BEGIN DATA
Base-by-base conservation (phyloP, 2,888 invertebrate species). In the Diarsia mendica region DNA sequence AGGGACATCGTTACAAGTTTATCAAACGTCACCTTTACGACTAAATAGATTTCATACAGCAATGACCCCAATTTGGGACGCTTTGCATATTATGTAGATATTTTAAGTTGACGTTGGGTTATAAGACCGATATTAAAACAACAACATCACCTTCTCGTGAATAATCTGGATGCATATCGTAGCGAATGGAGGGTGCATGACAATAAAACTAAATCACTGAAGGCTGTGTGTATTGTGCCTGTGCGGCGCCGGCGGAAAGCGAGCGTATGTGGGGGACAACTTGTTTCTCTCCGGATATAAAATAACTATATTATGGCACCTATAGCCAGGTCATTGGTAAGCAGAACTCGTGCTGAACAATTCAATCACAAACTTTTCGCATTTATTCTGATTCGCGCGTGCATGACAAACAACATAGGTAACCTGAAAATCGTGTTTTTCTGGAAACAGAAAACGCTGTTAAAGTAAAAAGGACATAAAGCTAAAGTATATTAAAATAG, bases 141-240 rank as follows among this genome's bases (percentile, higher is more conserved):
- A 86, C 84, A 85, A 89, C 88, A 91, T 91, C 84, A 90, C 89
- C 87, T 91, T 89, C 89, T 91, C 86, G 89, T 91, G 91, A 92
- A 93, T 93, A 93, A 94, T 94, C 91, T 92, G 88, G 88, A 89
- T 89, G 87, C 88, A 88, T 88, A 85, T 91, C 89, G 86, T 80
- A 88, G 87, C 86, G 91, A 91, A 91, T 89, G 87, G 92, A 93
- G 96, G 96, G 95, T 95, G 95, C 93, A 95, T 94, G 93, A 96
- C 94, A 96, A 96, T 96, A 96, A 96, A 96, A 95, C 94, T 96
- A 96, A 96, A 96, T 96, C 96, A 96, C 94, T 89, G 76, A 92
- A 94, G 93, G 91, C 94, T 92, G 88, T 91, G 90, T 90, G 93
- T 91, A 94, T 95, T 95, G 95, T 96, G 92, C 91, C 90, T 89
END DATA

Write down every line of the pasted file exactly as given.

Base-by-base conservation (phyloP, 2,888 invertebrate species). In the Diarsia mendica region DNA sequence AGGGACATCGTTACAAGTTTATCAAACGTCACCTTTACGACTAAATAGATTTCATACAGCAATGACCCCAATTTGGGACGCTTTGCATATTATGTAGATATTTTAAGTTGACGTTGGGTTATAAGACCGATATTAAAACAACAACATCACCTTCTCGTGAATAATCTGGATGCATATCGTAGCGAATGGAGGGTGCATGACAATAAAACTAAATCACTGAAGGCTGTGTGTATTGTGCCTGTGCGGCGCCGGCGGAAAGCGAGCGTATGTGGGGGACAACTTGTTTCTCTCCGGATATAAAATAACTATATTATGGCACCTATAGCCAGGTCATTGGTAAGCAGAACTCGTGCTGAACAATTCAATCACAAACTTTTCGCATTTATTCTGATTCGCGCGTGCATGACAAACAACATAGGTAACCTGAAAATCGTGTTTTTCTGGAAACAGAAAACGCTGTTAAAGTAAAAAGGACATAAAGCTAAAGTATATTAAAATAG, bases 141-240 rank as follows among this genome's bases (percentile, higher is more conserved):
- A 86, C 84, A 85, A 89, C 88, A 91, T 91, C 84, A 90, C 89
- C 87, T 91, T 89, C 89, T 91, C 86, G 89, T 91, G 91, A 92
- A 93, T 93, A 93, A 94, T 94, C 91, T 92, G 88, G 88, A 89
- T 89, G 87, C 88, A 88, T 88, A 85, T 91, C 89, G 86, T 80
- A 88, G 87, C 86, G 91, A 91, A 91, T 89, G 87, G 92, A 93
- G 96, G 96, G 95, T 95, G 95, C 93, A 95, T 94, G 93, A 96
- C 94, A 96, A 96, T 96, A 96, A 96, A 96, A 95, C 94, T 96
- A 96, A 96, A 96, T 96, C 96, A 96, C 94, T 89, G 76, A 92
- A 94, G 93, G 91, C 94, T 92, G 88, T 91, G 90, T 90, G 93
- T 91, A 94, T 95, T 95, G 95, T 96, G 92, C 91, C 90, T 89